In January 2015 New York-based light artist Leo Villareal visited Auckland, courtesy of The Contemporary Benefactors. Villareal’s work combines LED lights and encoded computer programming to create illuminated displays, which were stunningly illustrated in Cylinder II (2012), and featured in Light Show at the Auckland Art Gallery.

Leo Villareal's Cylinder 11 2012
Leo Villareal’s Cylinder 11 2012

Leo Villareal conducted a series of public and private talks and events during his time in New Zealand. During his talk at the Auckland Art Gallery, Villareal describes the progression of his work from creating artwork out of found objects to working with light, sound and video. He describes his pieces as “being liveable and random, with a sense of mystery to them”.

Leo Villareal at Auckland Art Gallery
Leo Villarreal presenting at the Auckland Art Gallery
Leo Villareal at the Contemporary Benefactor's dinner 2015
Leo Villareal at the Contemporary Benefactor’s dinner 2015

His most ambitious project to date is The Bay Lights, situated on the Bay Bridge in San Francisco. After being asked to use the bridge as a canvas, Villareal, and his team undertook the incredible feat of covering the bridge in 20,000 LED lights. He then spent several months programming and tuning the lights, “like a musical instrument” with a sequence of images reflecting on the water and the environment. As Villareal says, the final result was “like watching a digital campfire where people gather around.  It has created a great sense of community”. The people of San Francisco loved it so much that it will remain a permanent piece of art on the bridge for the foreseeable future.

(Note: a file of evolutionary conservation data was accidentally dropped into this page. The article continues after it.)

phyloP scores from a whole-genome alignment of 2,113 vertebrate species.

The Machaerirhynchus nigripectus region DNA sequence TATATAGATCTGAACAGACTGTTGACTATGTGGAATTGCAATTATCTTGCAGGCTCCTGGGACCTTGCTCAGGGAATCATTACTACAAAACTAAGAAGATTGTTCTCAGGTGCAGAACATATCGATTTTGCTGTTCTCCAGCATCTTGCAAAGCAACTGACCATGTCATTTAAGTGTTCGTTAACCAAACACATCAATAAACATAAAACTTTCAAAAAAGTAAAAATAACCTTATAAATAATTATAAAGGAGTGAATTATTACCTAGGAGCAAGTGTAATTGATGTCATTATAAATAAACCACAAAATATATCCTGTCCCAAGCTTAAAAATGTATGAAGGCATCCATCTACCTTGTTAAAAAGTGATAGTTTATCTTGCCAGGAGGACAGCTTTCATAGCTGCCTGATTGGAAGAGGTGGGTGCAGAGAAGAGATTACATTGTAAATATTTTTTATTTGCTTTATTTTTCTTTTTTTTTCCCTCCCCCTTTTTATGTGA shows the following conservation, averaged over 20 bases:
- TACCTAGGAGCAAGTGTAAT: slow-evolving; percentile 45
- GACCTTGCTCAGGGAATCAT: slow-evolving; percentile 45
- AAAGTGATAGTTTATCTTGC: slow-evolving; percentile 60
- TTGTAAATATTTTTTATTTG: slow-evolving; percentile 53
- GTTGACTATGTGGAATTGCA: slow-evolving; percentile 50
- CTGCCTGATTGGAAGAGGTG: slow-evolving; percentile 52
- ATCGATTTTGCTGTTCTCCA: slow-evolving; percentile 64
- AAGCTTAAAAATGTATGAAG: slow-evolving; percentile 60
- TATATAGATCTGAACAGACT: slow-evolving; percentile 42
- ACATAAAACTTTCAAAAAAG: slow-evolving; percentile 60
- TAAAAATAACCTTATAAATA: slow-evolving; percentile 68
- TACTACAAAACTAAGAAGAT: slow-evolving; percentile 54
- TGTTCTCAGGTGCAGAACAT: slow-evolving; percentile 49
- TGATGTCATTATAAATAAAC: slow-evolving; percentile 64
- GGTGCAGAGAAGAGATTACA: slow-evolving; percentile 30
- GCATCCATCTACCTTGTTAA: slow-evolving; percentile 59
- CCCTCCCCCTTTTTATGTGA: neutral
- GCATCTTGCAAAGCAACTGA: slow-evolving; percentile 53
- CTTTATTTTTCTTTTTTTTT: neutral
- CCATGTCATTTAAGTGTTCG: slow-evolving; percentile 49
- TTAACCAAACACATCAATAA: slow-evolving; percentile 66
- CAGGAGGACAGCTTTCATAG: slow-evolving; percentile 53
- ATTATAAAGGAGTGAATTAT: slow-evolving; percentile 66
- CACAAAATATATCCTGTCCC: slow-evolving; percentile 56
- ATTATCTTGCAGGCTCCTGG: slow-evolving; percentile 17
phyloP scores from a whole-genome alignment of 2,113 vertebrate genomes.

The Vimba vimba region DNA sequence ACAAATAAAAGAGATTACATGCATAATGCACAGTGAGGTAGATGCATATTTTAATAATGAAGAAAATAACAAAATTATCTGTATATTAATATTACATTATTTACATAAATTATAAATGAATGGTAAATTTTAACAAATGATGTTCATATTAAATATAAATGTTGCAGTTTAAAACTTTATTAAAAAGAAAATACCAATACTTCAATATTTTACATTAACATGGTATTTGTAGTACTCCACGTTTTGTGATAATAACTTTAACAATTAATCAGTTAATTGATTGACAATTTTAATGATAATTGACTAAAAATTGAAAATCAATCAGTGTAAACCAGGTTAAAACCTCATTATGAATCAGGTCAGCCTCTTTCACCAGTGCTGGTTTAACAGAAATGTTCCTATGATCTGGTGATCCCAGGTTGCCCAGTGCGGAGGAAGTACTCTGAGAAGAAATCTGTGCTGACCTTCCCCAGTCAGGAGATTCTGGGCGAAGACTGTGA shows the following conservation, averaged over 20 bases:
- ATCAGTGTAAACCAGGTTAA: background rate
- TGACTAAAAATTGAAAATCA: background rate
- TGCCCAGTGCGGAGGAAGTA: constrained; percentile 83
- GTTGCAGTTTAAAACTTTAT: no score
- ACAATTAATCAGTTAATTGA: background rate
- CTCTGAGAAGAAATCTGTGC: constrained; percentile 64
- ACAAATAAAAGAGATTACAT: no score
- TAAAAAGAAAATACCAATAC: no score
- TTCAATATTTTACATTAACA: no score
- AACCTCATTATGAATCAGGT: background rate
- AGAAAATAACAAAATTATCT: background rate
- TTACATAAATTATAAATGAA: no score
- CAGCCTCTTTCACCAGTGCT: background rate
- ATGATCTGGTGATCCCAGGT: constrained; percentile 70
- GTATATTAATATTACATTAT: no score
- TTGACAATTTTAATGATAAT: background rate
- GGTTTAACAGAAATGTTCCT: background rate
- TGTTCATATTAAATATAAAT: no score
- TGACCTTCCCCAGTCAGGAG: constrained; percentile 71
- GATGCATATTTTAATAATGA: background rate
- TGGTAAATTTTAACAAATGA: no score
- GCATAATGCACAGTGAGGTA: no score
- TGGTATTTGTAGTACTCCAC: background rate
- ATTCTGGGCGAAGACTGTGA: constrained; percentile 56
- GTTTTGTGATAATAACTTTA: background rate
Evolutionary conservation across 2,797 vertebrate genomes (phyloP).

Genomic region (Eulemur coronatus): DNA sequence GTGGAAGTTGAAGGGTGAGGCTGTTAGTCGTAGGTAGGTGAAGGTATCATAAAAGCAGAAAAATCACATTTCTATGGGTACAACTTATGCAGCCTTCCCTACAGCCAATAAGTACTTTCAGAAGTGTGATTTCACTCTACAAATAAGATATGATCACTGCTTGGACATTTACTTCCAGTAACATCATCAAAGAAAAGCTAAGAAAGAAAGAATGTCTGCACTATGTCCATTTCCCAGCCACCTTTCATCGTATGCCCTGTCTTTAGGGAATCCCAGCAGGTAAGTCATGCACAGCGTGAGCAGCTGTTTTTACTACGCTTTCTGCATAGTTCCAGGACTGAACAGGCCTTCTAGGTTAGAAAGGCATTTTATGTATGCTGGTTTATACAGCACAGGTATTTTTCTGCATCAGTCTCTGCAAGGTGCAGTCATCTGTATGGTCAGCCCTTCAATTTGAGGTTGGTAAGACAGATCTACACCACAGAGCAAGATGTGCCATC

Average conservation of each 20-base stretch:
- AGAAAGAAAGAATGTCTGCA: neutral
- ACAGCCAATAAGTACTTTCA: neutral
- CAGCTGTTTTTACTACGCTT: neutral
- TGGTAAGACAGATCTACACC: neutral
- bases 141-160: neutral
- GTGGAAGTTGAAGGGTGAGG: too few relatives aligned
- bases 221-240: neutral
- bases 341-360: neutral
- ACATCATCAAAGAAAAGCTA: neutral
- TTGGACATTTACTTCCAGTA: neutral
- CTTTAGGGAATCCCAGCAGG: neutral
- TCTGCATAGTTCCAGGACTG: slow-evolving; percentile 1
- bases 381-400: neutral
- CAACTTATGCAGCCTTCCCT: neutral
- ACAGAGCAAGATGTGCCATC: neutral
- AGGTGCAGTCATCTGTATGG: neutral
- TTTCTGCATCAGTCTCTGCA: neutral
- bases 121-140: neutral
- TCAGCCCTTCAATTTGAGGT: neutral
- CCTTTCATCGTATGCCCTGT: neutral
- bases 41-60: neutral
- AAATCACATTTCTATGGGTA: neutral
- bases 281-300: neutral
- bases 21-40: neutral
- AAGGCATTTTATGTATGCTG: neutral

The Bay Lights, Bay Bridge, San Francisco
The Bay Lights, Bay Bridge, San Francisco

Leo Villareal’s full presentation at the Auckland Art Gallery can be viewed through the following link:


Leo Villareal was also interviewed by Radio New Zealand.


A movie about the creation of ‘The Bay Lights’ has been made into a film Impossible Light.



Born in 1967 in Albuquerque, NM, Villareal began experimenting with light, sound, and video while studying set design and sculpture at Yale University, where he received a received a BA in sculpture in 1990. He earned his MPS in the design of new media, computational media, and embedded computing from New York University’s pioneering Interactive Telecommunications Program at the Tisch School of the Arts. He also learned the programming skills that enable him to push LED technology far past familiar commercial applications. Recent exhibitions include, a survey show organized by the San Jose Museum of Art, San Jose, CA, which continues to tour several museums in the United States.

He has completed many site specific works including, Radiant Pathways, Rice University in Houston, Texas; Mulitverse, The National Gallery of Art, Washington DC; Diagonal Grid, Borusan Center for Culture and Arts, Istanbul, Turkey; Stars, The Brooklyn Academy of Music, Brooklyn, New York, and the recently installed Hive, for the Metropolitan Transportation Authority at the Bleecker Street subway station in Manhattan.   Villareal is a focal point of the James Corner Field Operations design team that will renew Chicago’s Navy Pier, and commissioned installations at Cornell University, Ithaca, New York, and The Durst Organization in New York City, will be in visible public spaces.  Villareal’s work is in the permanent collections of many museums including the  Albright-Knox Art Gallery, Buffalo, NY; The Museum of Modern Art, New York, NY;  Naoshima Contemporary Art Museum, Kagawa, Japan;  Nerman Museum of Contemporary Art, Overland Park, KS, and the National Gallery of Art, Washington, D.C.

Multiverse 2010 National Gallery of Art Washington,DC
Multiverse 2010
National Gallery of Art
Bucky Ball 2012 Madison Square Park NY, New York
Bucky Ball 2012
Madison Square Park
NY, New York

Throughout the last four decades a growing number of artists have explored the use of light to frame and create spaces in the built environment. These include Dan Flavin’s space-defining fluorescent light sculptures, James Turrell’s color-saturated voids, Jenny Holzer’s LED-generated texts, and Felix Gonzales-Torres’ strings of lightbulbs. While Villareal’s art acknowledges these forebears, his concepts relate most closely to the instructional wall drawings of Sol LeWitt and the systems-based paintings of Peter Halley.


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